Song Sparrow at Fernhill, living up to his name
A few Purple Martins have returned to the nest boxes at Fernhill. They are still a treat to see here.
While most of the Tundra Swans that winter in Oregon left for the breeding grounds long ago, this individual continues to hang out at Fernhill. A few observers have reported this bird as a Trumpeter Swan, but the straight feathering across the forehead (as opposed to the widow’s peak on a Trumpeter) is consistent with Tundra.
On rare occasions, I cross the Columbia River to visit Washington. When the weather is less than stellar, the auto tour at Ridgefield National Wildlife Refuge offers a nice way to get close to wildlife without getting too wet.
A lot of Tundra Swans are wintering at Ridgefield this year. There are Trumpeter Swans, too, but I did not get any close looks at them. Tundra Swan bathing
Northern Harriers are common throughout the refuge. This one was having a good stretch. A family of Nutria put on a nice show. Invasive, but adorable.
Columbian White-tailed Deer, a threatened subspecies, have been introduced to the refuge in recent years. This fawn was born last spring, so at least some of the deer are making themselves at home. Unfortunately, I believe many of the Coyotes that used to be so visible on the refuge have been “removed” to make conditions safer for the rare deer.
This lone Snow Goose was hanging out with the numerous Canada and Cackling Geese.
Sandhill Cranes were feeding in the grassy fields.
The last time I visited Ridgefield was during my mom’s final visit to Portland. Her mobility was not great, so the auto tour provided a great way for us to get out to do some birding together. During that visit, the highlight was a cooperative American Bittern. I didn’t find any Bitterns on this trip, but this Great Egret did his best to fill the void.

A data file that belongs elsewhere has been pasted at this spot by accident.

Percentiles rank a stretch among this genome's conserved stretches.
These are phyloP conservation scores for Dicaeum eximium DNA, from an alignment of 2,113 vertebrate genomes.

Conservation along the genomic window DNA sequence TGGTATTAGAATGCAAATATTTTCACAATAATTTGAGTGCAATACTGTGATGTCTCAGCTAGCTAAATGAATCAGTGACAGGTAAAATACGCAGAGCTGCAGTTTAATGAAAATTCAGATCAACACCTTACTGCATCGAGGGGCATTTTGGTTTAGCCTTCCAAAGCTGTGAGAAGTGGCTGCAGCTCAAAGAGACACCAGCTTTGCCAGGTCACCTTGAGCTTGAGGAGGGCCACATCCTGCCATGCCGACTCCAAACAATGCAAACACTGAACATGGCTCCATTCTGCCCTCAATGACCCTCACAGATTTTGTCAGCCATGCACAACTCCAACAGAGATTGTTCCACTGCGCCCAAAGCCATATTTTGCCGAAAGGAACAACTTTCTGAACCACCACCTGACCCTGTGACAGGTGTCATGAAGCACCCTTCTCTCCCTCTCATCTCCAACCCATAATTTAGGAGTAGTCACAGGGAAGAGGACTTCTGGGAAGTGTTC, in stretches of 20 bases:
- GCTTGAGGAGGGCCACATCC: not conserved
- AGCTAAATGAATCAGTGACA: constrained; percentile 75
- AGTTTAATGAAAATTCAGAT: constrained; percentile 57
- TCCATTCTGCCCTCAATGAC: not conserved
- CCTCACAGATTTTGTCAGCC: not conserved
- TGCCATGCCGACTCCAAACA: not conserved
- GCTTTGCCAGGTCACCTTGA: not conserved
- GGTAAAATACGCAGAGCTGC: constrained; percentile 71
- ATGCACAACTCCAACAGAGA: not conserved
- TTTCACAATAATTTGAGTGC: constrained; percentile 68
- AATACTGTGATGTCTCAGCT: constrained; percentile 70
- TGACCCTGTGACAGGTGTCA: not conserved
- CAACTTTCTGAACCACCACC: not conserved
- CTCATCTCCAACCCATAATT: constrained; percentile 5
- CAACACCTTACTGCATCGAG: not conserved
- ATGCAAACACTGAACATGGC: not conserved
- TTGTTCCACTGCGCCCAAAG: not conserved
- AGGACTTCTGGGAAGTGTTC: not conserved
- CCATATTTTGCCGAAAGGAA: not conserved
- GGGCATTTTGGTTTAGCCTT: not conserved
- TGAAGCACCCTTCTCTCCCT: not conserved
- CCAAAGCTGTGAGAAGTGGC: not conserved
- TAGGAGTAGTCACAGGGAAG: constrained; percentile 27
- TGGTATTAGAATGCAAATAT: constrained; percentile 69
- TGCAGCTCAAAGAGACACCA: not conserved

I walked around Fernhill Wetlands (Birding Oregon, p. 61) in the mid afternoon. Most of the waterfowl that roost here on winter evenings were still off feeding in the area fields, but there is always something to see.
A flock of Brewer’s Blackbirds were hanging out in a tree by the parking lot.
This American Kestrel was in the same tree as the blackbirds, but the two didn’t seem to pay any attention to each other.
A pair of Bald Eagles is usually visible in the grove of large cottonwoods on the southeast corner of the property.
The eagles have started a new nest this year.
This observation platform was destroyed by arsonists. Fernhill Wetlands is not a park, but is owned by the area waste water department. As a result, there are few resources for facilities or habitat management.
Tundra Swans were flying in to roost. They tend to stay in the more distant parts of Mitigation Marsh.
Great Blue Herons are nesting in the trees to the east of the wetlands. This individual was resting on a snag in Cattail Marsh.
The deeper water of Fernhill Lake attracts divers like this Horned Grebe.
I enjoyed a quiet walk around the main lake at Fernhill Wetlands (Birding Oregon p. 61). By mid-morning, most of the geese that roost at this site are off feeding elsewhere.
Double-crested Cormorants are commonly seen perched on dead trees and utility poles when they are not fishing. The light breast, neck, and head identify this individual as a young bird. The orange gular pouch is diagnostic in differentiating this species from the other two cormorants found along the Oregon coast.
Several Tundra Swans were lounging in the marsh, always a delight to see. To get an idea of the size of these birds, compare the Cackling Geese and Mallard at the far right of the photo.
Golden-crowned Sparrows are common in the brushy areas. I was pleased that Nala, the Birding Dog, sat still long enough for me to capture this image.